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are a rebellious house) yet shall know that there hath been a prophet among them."* And our Lord directs the seventy disciples, upon their departure from any city which refused to receive them, to declare, "notwithstanding, be ye sure of this, that the kingdom of God is come nigh unto you." The thing intended in both these passages is, that which is expressed in the text by the word "witness." And all of them together evidently suggest thus much, that the purposes of Providence are carried on, by the preaching of the gospel, to those who reject it, as well as to those who embrace it. It is indeed true, "God willeth that all men should be saved;" yet, from the unalterable constitution of his government, the salvation of every man cannot but depend upon his behaviour, and, therefore, cannot but depend upon himself; and is necessarily his own concern, in a sense in which it cannot be another's. All this the Scripture declares in a manner the most forcible and alarming: "Can a man be profitable unto God, as he that is wise may be profitable unto himself? Is it any pleasure to the Almighty, that thou art righteous? or is it gain to him, that thou makest thy way perfect? If thou be wise, thou shalt be wise for thyself: but if thou scornest, thou alone shall bear it. He that heareth let him hear: and he that forbeareth, let him forbear." And again, "he that hath ears to hear let him hear: but if any man be ignorant, i. e. wilfully, let him be ignorant." To the same purpose are those awful words of the angel, in the person of him. to whom "all judgment is committed.** He that is unjust, let him be unjust still and he that is filthy let him be filthy still: and he that is righteous, let him be righteous still and he that is holy, let him be holy still. And behold, I come quickly; and my reward is with me, to give every man according as his work
Ezek. ii. 5, 7. § Prov. ix. 12. **John v. 22.
† Luke x. 11.
|| Ezek. iii. 27.
Job xxii. 2, 3.
T1 Cor. xiv. 38.
The righteous government of the world must be carried on; and, of necessity, men shall remain the subjects of it, by being examples of its mercy, or of its justice. "Life and death are set before them, and whether they like shall be given unto them." They are to make their choice, and abide by it; but whichsoever their choice be, the gospel is equally a witness to them; and the purposes of Providence are answered by this witness of the gospel.
From the foregoing view of things we should be reminded, that the same reasons which make it our duty to instruct the ignorant in the relation which the light of nature shows they stand in to God their Maker, and in the obligations of obedience; resignation, and love to him, which arise out of that relation, make it our duty likewise to instruct them in all those other relations which revelation informs us of, and in the obligations of duty which arise out of them. And the reasons for instructing men in both these, are of the very same kind as for communicating any useful knowledge whatever. God, if he had so pleased, could indeed miraculously have revealed every religious truth which concerns mankind, to every individual man; and so he could have every common truth; and thus have superseded all use of human teaching in either. Yet he has not done this: but has appointed, that men should be instructed by the assistance of their fellow creatures in both. Further: though al knowledge from reason is as really from God, as revelation is, yet this last is a distinguished favor to us, and naturally strikes us with the greatest awe, and carries in it an assurance, that those things which we are informed of by it, are of the utmost importance to us to be informed of. Revelation, therefore, as it demands to be received. with a regard and reverence peculiar to itself, so it lays us under obligations, of a like peculiar sort, to communicate the light of it. Further still it being an indispen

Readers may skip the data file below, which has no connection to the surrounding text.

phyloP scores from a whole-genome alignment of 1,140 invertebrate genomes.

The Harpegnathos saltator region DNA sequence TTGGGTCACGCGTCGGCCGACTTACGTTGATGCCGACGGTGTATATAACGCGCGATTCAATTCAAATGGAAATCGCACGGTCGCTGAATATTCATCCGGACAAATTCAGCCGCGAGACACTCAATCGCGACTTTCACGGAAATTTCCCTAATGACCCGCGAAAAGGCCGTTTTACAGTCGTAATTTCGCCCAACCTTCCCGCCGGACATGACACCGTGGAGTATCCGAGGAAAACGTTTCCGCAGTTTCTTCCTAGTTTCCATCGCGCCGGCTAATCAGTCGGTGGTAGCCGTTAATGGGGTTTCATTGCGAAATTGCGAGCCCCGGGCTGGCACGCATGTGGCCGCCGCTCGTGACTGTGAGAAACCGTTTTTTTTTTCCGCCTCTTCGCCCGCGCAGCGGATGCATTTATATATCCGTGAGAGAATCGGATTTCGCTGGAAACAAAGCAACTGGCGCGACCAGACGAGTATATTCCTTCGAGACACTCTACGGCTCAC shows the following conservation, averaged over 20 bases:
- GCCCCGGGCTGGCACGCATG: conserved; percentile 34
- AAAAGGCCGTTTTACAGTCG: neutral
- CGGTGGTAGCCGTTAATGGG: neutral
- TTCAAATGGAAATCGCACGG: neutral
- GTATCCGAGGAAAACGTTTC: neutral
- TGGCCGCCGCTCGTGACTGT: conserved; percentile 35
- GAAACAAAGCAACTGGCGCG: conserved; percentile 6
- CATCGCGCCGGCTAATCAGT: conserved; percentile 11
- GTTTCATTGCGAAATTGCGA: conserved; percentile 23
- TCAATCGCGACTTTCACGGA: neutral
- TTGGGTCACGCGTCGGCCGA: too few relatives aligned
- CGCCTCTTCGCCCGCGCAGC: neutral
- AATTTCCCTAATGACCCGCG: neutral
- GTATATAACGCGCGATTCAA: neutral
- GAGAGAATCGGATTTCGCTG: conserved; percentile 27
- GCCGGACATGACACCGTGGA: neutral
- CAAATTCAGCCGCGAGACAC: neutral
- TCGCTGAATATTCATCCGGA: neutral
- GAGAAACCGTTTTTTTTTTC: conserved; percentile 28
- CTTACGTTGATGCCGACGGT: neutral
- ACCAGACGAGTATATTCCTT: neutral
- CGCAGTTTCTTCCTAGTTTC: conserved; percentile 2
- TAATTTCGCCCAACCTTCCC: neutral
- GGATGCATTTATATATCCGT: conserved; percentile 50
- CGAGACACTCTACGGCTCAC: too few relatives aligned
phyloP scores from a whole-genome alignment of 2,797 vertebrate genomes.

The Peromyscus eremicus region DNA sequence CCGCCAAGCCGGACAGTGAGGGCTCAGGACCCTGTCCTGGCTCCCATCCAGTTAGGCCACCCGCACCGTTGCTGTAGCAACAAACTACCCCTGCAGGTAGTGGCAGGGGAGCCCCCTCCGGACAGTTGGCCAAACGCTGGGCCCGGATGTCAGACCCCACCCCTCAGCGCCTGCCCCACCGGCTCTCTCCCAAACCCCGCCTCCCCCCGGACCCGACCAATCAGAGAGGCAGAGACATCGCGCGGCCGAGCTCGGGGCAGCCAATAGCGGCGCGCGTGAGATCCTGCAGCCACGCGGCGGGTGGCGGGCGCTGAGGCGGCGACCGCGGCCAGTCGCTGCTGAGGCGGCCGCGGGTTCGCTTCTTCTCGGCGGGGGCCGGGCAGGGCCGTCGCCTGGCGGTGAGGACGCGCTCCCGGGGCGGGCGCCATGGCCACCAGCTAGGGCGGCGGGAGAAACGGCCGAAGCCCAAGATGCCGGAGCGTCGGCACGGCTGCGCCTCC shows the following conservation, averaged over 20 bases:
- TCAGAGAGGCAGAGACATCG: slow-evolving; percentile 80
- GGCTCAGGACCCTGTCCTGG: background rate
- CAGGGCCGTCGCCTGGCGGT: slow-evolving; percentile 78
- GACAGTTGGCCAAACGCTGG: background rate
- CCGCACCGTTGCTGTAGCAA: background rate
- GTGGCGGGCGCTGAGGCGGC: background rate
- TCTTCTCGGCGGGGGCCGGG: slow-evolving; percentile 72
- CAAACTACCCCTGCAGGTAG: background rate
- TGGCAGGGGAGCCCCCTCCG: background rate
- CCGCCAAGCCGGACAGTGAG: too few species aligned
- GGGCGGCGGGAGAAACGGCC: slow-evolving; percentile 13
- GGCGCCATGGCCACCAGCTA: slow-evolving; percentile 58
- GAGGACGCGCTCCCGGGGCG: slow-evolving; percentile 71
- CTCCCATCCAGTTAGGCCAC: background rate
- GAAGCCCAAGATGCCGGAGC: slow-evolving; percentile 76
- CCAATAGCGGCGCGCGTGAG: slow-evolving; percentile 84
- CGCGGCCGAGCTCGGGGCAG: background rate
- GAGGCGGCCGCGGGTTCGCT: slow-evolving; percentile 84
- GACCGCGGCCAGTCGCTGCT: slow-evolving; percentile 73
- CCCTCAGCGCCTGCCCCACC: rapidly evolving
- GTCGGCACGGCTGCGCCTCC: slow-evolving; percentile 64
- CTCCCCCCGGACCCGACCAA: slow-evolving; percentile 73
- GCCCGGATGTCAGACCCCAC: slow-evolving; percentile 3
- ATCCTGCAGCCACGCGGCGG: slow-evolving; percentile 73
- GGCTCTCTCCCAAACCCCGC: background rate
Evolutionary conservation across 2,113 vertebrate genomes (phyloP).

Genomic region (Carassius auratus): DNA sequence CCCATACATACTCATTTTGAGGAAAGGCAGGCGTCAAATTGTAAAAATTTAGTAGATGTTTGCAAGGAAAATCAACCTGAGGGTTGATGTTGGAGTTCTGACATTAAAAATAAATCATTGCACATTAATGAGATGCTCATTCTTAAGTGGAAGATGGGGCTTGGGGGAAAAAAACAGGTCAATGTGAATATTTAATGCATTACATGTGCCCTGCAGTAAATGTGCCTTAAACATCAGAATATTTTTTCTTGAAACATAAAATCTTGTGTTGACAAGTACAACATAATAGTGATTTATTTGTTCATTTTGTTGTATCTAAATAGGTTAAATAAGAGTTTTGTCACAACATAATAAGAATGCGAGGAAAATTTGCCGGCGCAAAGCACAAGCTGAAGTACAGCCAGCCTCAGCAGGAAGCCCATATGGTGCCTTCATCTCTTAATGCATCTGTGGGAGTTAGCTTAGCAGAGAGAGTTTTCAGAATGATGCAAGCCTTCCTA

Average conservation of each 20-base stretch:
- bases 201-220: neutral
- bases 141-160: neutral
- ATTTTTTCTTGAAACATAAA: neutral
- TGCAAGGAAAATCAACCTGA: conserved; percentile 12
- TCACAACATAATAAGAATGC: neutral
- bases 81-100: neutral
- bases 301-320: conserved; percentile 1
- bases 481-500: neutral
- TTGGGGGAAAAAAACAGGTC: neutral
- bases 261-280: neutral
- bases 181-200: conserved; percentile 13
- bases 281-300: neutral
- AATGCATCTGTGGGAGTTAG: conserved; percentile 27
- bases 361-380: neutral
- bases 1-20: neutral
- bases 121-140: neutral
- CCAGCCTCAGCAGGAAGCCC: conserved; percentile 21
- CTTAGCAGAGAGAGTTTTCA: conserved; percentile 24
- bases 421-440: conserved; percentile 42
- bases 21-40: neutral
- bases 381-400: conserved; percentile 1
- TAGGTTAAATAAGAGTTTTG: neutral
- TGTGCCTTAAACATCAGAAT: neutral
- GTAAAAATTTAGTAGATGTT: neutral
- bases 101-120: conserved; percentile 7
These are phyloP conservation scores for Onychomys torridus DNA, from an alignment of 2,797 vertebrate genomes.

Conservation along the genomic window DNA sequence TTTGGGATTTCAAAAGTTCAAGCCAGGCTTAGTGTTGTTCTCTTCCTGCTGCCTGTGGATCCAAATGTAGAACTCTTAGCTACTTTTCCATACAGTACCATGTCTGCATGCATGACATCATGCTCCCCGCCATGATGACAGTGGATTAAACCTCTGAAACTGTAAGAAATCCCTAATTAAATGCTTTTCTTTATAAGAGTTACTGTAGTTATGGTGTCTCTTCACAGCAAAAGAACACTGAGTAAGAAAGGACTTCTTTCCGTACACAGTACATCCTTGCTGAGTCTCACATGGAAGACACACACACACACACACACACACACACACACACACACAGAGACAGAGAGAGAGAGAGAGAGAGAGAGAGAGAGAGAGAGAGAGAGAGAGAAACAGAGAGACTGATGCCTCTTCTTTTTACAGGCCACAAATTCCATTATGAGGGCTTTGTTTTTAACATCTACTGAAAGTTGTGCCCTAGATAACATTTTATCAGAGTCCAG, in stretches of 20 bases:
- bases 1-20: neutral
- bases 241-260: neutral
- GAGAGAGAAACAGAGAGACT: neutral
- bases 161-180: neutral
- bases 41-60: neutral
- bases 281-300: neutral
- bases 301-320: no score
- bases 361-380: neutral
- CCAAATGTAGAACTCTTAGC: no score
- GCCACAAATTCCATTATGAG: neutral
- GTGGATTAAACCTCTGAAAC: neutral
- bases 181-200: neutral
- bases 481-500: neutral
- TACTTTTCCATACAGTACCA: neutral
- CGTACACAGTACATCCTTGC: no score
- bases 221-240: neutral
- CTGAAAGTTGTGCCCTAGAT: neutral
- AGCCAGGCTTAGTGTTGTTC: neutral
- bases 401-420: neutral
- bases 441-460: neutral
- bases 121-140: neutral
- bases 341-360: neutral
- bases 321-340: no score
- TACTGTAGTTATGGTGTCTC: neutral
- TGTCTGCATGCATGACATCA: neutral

* Rev. xxii. 11, 12.
Eccles. xv. 17.
sable law of the gospel, that Christians should unite in religious communities, and these being intended for* repositories of the written "oracles of God," for standing memorials of religion to unthinking men, and for the propagation of it in the world; Christianity is very particularly to be considered as a trust deposited with us in behalf of others, in behalf of mankind, as well as for our own instruction. No one has a right to be called a Christian, who doth not do somewhat in his station towards the discharge of this trust; who doth not, for instance, assist in keeping up the profession of Christianity where he lives. And it is an obligation but little more remote, to assist in doing it in our factories abroad; and in the colonies to which we are related, by their being peopled from our own mother country, and subjects, indeed very necessary ones, to the same government with ourselves; and nearer yet is the obligation upon such persons, in particular, as have the intercourse of an advantageous commerce with them.